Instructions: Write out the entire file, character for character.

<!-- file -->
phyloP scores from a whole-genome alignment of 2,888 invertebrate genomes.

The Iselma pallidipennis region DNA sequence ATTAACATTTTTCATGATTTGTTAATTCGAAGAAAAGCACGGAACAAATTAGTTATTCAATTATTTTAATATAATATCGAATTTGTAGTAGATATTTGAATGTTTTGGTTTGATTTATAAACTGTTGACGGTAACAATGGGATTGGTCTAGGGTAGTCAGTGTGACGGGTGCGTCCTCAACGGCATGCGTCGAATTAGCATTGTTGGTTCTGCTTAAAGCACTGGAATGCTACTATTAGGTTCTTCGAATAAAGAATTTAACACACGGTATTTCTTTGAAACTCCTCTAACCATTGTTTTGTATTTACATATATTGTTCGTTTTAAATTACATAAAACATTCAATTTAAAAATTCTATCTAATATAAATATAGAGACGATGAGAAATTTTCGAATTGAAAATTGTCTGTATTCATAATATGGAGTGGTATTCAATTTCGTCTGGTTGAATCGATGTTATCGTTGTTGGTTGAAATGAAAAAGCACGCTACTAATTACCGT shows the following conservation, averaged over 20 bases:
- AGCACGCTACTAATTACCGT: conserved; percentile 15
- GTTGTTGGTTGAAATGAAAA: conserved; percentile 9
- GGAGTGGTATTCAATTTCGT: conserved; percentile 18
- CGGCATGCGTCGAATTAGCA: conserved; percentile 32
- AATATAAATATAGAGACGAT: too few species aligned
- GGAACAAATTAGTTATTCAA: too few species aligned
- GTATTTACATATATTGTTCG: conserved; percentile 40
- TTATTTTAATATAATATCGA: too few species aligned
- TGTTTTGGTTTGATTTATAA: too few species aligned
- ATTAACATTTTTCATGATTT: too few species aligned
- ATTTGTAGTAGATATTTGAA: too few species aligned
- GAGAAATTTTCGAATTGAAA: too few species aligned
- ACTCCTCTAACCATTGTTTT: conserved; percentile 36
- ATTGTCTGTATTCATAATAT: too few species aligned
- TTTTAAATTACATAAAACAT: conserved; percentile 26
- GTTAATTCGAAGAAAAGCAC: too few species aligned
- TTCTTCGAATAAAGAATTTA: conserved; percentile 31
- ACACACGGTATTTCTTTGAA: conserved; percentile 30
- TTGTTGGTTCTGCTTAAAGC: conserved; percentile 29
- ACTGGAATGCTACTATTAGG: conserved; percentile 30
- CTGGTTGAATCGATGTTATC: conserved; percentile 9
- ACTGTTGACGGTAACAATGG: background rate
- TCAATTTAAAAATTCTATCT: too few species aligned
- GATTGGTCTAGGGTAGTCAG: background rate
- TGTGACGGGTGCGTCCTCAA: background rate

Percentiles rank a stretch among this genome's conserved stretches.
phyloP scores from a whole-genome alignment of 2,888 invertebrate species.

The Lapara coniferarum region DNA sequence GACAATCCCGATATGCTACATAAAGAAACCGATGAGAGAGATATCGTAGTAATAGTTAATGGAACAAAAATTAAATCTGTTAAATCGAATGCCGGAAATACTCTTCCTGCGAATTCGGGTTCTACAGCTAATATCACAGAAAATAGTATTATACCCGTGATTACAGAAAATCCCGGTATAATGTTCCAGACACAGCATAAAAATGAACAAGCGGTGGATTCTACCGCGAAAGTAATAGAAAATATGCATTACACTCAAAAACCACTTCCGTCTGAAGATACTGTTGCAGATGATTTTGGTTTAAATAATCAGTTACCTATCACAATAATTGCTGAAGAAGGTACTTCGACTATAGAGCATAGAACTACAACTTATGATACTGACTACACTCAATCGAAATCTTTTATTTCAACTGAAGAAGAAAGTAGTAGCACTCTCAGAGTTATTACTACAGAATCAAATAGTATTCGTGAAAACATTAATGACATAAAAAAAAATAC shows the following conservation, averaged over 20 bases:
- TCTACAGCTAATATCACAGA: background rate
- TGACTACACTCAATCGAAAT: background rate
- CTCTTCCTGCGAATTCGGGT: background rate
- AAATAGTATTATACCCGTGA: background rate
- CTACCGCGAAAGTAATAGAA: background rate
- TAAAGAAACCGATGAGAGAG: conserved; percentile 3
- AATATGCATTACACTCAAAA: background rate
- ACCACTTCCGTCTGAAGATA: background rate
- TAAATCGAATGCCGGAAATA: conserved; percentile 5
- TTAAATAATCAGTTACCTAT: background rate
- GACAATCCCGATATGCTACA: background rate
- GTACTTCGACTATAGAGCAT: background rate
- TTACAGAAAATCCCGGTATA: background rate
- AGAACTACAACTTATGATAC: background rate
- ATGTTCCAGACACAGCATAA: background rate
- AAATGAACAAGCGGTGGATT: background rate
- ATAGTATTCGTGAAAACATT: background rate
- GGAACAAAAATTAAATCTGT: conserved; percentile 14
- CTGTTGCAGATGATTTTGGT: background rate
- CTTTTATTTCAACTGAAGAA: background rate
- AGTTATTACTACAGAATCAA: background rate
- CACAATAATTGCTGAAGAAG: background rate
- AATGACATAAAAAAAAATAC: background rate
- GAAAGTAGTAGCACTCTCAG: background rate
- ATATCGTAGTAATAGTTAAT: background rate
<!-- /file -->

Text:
phyloP scores from a whole-genome alignment of 2,888 invertebrate genomes.

The Iselma pallidipennis region DNA sequence ATTAACATTTTTCATGATTTGTTAATTCGAAGAAAAGCACGGAACAAATTAGTTATTCAATTATTTTAATATAATATCGAATTTGTAGTAGATATTTGAATGTTTTGGTTTGATTTATAAACTGTTGACGGTAACAATGGGATTGGTCTAGGGTAGTCAGTGTGACGGGTGCGTCCTCAACGGCATGCGTCGAATTAGCATTGTTGGTTCTGCTTAAAGCACTGGAATGCTACTATTAGGTTCTTCGAATAAAGAATTTAACACACGGTATTTCTTTGAAACTCCTCTAACCATTGTTTTGTATTTACATATATTGTTCGTTTTAAATTACATAAAACATTCAATTTAAAAATTCTATCTAATATAAATATAGAGACGATGAGAAATTTTCGAATTGAAAATTGTCTGTATTCATAATATGGAGTGGTATTCAATTTCGTCTGGTTGAATCGATGTTATCGTTGTTGGTTGAAATGAAAAAGCACGCTACTAATTACCGT shows the following conservation, averaged over 20 bases:
- AGCACGCTACTAATTACCGT: conserved; percentile 15
- GTTGTTGGTTGAAATGAAAA: conserved; percentile 9
- GGAGTGGTATTCAATTTCGT: conserved; percentile 18
- CGGCATGCGTCGAATTAGCA: conserved; percentile 32
- AATATAAATATAGAGACGAT: too few species aligned
- GGAACAAATTAGTTATTCAA: too few species aligned
- GTATTTACATATATTGTTCG: conserved; percentile 40
- TTATTTTAATATAATATCGA: too few species aligned
- TGTTTTGGTTTGATTTATAA: too few species aligned
- ATTAACATTTTTCATGATTT: too few species aligned
- ATTTGTAGTAGATATTTGAA: too few species aligned
- GAGAAATTTTCGAATTGAAA: too few species aligned
- ACTCCTCTAACCATTGTTTT: conserved; percentile 36
- ATTGTCTGTATTCATAATAT: too few species aligned
- TTTTAAATTACATAAAACAT: conserved; percentile 26
- GTTAATTCGAAGAAAAGCAC: too few species aligned
- TTCTTCGAATAAAGAATTTA: conserved; percentile 31
- ACACACGGTATTTCTTTGAA: conserved; percentile 30
- TTGTTGGTTCTGCTTAAAGC: conserved; percentile 29
- ACTGGAATGCTACTATTAGG: conserved; percentile 30
- CTGGTTGAATCGATGTTATC: conserved; percentile 9
- ACTGTTGACGGTAACAATGG: background rate
- TCAATTTAAAAATTCTATCT: too few species aligned
- GATTGGTCTAGGGTAGTCAG: background rate
- TGTGACGGGTGCGTCCTCAA: background rate

Percentiles rank a stretch among this genome's conserved stretches.
phyloP scores from a whole-genome alignment of 2,888 invertebrate species.

The Lapara coniferarum region DNA sequence GACAATCCCGATATGCTACATAAAGAAACCGATGAGAGAGATATCGTAGTAATAGTTAATGGAACAAAAATTAAATCTGTTAAATCGAATGCCGGAAATACTCTTCCTGCGAATTCGGGTTCTACAGCTAATATCACAGAAAATAGTATTATACCCGTGATTACAGAAAATCCCGGTATAATGTTCCAGACACAGCATAAAAATGAACAAGCGGTGGATTCTACCGCGAAAGTAATAGAAAATATGCATTACACTCAAAAACCACTTCCGTCTGAAGATACTGTTGCAGATGATTTTGGTTTAAATAATCAGTTACCTATCACAATAATTGCTGAAGAAGGTACTTCGACTATAGAGCATAGAACTACAACTTATGATACTGACTACACTCAATCGAAATCTTTTATTTCAACTGAAGAAGAAAGTAGTAGCACTCTCAGAGTTATTACTACAGAATCAAATAGTATTCGTGAAAACATTAATGACATAAAAAAAAATAC shows the following conservation, averaged over 20 bases:
- TCTACAGCTAATATCACAGA: background rate
- TGACTACACTCAATCGAAAT: background rate
- CTCTTCCTGCGAATTCGGGT: background rate
- AAATAGTATTATACCCGTGA: background rate
- CTACCGCGAAAGTAATAGAA: background rate
- TAAAGAAACCGATGAGAGAG: conserved; percentile 3
- AATATGCATTACACTCAAAA: background rate
- ACCACTTCCGTCTGAAGATA: background rate
- TAAATCGAATGCCGGAAATA: conserved; percentile 5
- TTAAATAATCAGTTACCTAT: background rate
- GACAATCCCGATATGCTACA: background rate
- GTACTTCGACTATAGAGCAT: background rate
- TTACAGAAAATCCCGGTATA: background rate
- AGAACTACAACTTATGATAC: background rate
- ATGTTCCAGACACAGCATAA: background rate
- AAATGAACAAGCGGTGGATT: background rate
- ATAGTATTCGTGAAAACATT: background rate
- GGAACAAAAATTAAATCTGT: conserved; percentile 14
- CTGTTGCAGATGATTTTGGT: background rate
- CTTTTATTTCAACTGAAGAA: background rate
- AGTTATTACTACAGAATCAA: background rate
- CACAATAATTGCTGAAGAAG: background rate
- AATGACATAAAAAAAAATAC: background rate
- GAAAGTAGTAGCACTCTCAG: background rate
- ATATCGTAGTAATAGTTAAT: background rate